On top of dealing with a global pandemic and the challenges that working from home poses for IT administrators, the past few months have seen quite a few alarming vulnerabilities. One of the most critical was announced in August of this year and dubbed the Zerologon vulnerability. What is it and how can organizations ensure the remote workforce is patched and safe from Zerologon?
What is Zerologon Vulnerability?
Let’s consider the Zerologon vulnerability and see why this particular security risk is so alarming. The name Zerologon has been given to a security vulnerability that is detailed in CVE-2020-1472. The name Zerologon comes from the way the vulnerability works and the method used to exploit it. It was discovered by a Dutch security researcher named Tom Tervoort, working for
“An elevation of privilege vulnerability exists when an attacker establishes a vulnerable Netlogon secure channel connection to a domain controller, using the Netlogon Remote Protocol (MS-NRPC). An attacker who successfully exploited the vulnerability could run a specially crafted application on a device on the network.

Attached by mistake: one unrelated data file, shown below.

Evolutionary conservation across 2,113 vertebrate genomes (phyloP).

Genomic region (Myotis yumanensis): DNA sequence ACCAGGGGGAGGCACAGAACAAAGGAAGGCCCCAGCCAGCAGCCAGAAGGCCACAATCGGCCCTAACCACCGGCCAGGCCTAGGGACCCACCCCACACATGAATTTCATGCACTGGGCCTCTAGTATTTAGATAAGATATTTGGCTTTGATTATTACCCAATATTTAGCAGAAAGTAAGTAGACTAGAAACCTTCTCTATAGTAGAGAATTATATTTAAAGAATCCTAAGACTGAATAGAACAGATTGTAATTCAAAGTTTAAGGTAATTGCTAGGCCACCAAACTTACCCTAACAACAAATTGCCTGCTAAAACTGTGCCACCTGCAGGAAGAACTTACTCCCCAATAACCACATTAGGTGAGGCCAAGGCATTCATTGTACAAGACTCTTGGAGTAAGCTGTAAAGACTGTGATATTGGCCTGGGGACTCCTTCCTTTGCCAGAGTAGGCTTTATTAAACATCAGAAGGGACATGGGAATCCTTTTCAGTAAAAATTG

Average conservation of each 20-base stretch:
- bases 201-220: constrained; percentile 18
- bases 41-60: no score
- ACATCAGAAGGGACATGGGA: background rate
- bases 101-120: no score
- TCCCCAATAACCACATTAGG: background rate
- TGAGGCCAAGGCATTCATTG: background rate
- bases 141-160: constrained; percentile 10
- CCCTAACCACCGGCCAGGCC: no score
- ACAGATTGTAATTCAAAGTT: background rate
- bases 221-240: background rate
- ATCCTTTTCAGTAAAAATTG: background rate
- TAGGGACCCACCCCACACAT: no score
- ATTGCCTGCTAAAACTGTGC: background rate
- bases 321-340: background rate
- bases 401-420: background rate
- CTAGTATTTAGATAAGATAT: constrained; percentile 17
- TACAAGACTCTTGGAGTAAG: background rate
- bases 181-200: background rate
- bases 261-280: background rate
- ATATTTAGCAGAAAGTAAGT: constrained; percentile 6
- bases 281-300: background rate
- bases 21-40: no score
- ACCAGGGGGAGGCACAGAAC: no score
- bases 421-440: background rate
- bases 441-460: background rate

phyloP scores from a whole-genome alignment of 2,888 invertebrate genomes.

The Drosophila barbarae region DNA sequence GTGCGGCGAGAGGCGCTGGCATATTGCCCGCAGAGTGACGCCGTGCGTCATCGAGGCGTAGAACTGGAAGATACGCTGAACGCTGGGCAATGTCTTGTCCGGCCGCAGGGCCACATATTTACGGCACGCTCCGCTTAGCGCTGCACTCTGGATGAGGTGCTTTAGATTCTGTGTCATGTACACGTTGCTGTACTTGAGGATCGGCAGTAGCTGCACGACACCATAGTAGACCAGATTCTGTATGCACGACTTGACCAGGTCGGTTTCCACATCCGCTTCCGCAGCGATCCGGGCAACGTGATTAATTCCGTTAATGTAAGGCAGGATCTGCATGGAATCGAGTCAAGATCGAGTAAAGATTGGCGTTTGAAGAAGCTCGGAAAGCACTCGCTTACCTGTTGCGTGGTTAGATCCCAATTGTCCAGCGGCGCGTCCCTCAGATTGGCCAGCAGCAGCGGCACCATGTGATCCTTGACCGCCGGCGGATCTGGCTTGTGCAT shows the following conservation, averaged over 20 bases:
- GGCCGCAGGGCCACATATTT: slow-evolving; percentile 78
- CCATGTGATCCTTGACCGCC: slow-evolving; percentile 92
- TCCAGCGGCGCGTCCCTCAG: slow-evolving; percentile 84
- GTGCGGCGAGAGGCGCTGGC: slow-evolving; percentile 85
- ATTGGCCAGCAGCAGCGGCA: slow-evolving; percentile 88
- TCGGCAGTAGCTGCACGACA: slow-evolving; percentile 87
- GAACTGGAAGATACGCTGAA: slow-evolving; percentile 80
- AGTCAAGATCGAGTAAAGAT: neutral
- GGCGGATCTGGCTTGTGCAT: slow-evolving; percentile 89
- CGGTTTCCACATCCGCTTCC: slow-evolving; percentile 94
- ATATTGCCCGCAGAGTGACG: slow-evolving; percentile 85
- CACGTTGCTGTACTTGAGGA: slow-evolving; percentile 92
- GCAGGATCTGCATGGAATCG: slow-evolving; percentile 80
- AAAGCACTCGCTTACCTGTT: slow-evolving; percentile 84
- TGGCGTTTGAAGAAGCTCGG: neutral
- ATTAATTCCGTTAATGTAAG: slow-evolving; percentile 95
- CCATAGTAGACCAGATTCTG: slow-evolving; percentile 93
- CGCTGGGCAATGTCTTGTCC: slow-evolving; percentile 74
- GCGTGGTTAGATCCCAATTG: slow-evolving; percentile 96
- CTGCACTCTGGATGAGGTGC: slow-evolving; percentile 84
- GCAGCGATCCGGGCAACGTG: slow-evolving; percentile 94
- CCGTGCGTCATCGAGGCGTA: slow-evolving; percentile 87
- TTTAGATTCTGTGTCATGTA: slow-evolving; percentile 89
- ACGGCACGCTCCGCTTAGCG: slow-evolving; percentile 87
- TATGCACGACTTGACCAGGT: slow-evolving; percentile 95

To exploit the vulnerability, an unauthenticated attacker would be required to use MS-NRPC to connect to a domain controller to obtain domain administrator access. Microsoft is addressing the vulnerability in a phased two-part rollout. These updates address the vulnerability by modifying how Netlogon handles the usage of Netlogon secure channels.”
It describes a flaw in the logon process involving Microsoft’s Active Directory Netlogon Remote Protocol (MS-NRPC). This is the protocol that allows users to log on to servers using the NTLM (NT LAN Manager). While NTLM in itself is involved in several important mechanisms in Active Directory, it is also used to transmit account changes that also include computer service account passwords.
Today, while MS-NRPC uses AES encryption which is standard encryption considered to be strong, it uses a setting called AES-CFB8. This is an obscure standard that is not well tested and in fact, has an issue with the initialization vector (IV) using a fixed value of 16 bytes of zeros in a predictable number of attempts. This predictable pattern makes the cryptography easily broken.